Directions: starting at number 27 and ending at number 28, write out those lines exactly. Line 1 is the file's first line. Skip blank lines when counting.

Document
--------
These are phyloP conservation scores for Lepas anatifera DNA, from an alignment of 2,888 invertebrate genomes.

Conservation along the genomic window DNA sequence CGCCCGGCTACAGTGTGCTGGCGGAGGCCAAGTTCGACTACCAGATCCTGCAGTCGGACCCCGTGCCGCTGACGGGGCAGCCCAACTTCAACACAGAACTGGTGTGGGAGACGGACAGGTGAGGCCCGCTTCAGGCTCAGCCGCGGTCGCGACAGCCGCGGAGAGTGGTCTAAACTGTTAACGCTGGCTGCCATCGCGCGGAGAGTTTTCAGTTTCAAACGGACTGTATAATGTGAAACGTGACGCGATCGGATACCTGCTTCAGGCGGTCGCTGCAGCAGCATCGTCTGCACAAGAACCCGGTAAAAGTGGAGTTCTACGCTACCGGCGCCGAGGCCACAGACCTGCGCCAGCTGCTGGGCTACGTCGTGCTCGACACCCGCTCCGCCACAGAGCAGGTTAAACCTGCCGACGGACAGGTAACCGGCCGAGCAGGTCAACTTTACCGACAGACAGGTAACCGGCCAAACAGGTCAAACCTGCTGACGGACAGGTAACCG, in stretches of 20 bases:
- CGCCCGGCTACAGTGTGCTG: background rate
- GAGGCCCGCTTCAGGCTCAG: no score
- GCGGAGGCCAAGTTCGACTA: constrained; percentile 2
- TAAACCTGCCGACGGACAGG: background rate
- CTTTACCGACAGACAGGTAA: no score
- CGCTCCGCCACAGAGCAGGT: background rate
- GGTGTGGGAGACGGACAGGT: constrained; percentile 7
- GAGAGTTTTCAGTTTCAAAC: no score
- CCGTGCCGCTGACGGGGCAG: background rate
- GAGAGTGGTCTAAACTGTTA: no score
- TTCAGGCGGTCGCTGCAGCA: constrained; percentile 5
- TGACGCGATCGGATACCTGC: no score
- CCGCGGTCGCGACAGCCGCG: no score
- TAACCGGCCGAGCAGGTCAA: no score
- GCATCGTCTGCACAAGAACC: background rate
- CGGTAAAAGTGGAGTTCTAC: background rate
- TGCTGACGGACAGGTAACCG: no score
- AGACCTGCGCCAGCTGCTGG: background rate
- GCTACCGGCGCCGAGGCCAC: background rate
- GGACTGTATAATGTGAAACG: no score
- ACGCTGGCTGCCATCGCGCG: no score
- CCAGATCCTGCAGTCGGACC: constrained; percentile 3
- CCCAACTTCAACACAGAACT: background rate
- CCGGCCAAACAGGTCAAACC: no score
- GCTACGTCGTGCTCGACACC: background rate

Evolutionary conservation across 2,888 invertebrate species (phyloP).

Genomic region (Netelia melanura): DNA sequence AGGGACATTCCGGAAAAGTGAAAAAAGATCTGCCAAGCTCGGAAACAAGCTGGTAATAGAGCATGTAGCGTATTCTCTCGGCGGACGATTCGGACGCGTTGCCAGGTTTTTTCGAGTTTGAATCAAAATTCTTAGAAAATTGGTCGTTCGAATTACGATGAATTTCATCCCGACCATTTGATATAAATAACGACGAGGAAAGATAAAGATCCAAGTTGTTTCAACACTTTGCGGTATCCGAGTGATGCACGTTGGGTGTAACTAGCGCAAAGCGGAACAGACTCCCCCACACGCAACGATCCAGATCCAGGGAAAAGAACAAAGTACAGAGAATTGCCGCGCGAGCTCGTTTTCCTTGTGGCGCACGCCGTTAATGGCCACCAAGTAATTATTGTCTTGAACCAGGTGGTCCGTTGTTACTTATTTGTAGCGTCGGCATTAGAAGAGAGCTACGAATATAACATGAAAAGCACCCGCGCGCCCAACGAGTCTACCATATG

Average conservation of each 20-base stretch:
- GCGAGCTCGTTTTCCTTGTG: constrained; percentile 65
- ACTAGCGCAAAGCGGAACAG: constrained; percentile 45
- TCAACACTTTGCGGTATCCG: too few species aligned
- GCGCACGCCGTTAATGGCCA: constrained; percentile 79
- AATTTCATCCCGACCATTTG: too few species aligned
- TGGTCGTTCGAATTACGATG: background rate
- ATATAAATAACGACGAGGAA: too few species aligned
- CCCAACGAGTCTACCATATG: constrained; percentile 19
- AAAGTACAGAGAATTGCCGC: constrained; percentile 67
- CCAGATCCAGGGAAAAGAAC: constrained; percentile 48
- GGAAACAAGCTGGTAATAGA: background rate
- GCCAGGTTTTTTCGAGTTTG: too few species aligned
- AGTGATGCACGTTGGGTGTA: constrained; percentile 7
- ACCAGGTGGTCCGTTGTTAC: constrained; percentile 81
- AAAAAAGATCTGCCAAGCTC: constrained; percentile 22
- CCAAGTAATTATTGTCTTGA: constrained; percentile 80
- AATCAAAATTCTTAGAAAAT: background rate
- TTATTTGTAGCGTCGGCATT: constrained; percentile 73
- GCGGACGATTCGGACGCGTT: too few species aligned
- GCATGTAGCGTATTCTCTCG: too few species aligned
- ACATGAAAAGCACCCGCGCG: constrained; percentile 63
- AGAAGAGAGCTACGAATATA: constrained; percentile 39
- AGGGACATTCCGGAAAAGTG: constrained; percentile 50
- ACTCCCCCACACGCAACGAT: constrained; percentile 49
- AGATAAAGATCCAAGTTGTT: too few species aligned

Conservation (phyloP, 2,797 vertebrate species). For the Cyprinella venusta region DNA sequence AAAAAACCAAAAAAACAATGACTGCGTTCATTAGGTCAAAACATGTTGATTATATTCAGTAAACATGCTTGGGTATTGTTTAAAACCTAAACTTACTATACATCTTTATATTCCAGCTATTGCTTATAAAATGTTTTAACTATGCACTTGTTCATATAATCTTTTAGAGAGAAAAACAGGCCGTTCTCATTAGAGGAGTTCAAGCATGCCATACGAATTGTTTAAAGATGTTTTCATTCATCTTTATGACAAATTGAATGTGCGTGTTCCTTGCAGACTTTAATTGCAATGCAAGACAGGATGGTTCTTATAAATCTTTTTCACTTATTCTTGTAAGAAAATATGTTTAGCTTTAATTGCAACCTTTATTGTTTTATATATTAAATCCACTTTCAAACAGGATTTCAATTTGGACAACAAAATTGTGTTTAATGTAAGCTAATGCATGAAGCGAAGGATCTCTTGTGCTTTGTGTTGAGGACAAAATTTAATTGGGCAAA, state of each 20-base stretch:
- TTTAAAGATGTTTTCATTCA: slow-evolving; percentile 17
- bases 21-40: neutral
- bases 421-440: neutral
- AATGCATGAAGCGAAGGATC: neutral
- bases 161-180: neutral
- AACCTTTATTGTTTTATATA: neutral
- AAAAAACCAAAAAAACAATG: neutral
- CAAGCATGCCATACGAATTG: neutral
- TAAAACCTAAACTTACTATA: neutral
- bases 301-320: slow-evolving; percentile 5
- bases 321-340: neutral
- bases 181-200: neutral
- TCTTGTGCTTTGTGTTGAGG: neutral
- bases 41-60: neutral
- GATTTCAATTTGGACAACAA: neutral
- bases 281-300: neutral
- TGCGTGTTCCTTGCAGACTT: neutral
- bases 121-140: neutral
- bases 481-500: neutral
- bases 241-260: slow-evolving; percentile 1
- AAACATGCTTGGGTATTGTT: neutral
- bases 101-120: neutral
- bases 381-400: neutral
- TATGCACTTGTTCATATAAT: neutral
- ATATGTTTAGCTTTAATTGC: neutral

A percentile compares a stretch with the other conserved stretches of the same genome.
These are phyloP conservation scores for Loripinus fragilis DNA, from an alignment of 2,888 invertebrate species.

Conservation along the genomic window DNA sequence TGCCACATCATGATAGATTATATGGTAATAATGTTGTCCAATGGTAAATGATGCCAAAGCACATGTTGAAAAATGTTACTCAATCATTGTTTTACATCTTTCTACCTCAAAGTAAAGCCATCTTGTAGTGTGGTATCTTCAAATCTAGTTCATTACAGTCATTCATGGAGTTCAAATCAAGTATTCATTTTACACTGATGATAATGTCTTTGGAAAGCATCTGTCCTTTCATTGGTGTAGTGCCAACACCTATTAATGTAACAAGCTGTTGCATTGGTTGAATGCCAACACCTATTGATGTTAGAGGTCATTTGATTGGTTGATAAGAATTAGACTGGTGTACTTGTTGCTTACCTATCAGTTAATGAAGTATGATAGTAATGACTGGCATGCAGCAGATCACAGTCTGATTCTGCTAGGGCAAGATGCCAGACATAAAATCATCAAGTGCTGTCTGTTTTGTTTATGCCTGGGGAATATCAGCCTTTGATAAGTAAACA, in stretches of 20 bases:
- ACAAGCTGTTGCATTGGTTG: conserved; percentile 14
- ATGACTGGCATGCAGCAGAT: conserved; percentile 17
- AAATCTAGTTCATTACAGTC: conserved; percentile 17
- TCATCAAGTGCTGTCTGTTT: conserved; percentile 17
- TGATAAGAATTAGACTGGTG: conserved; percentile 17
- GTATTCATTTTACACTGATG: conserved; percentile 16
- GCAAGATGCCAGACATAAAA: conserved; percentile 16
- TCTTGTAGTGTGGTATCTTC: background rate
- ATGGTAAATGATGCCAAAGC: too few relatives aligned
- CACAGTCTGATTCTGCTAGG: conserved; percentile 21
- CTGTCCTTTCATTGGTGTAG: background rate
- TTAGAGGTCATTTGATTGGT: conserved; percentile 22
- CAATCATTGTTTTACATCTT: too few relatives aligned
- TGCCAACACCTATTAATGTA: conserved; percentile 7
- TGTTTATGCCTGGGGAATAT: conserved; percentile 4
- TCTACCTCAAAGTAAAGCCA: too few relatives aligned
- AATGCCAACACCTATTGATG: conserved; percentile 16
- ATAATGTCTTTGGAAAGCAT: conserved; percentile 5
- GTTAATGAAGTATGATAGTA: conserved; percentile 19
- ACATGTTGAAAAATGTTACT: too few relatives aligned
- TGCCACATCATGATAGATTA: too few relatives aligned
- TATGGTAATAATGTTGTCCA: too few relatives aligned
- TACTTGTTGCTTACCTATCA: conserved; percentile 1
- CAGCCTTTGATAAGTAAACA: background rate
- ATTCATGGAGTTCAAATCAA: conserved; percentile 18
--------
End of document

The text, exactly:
- GCTACGTCGTGCTCGACACC: background rate

Evolutionary conservation across 2,888 invertebrate species (phyloP).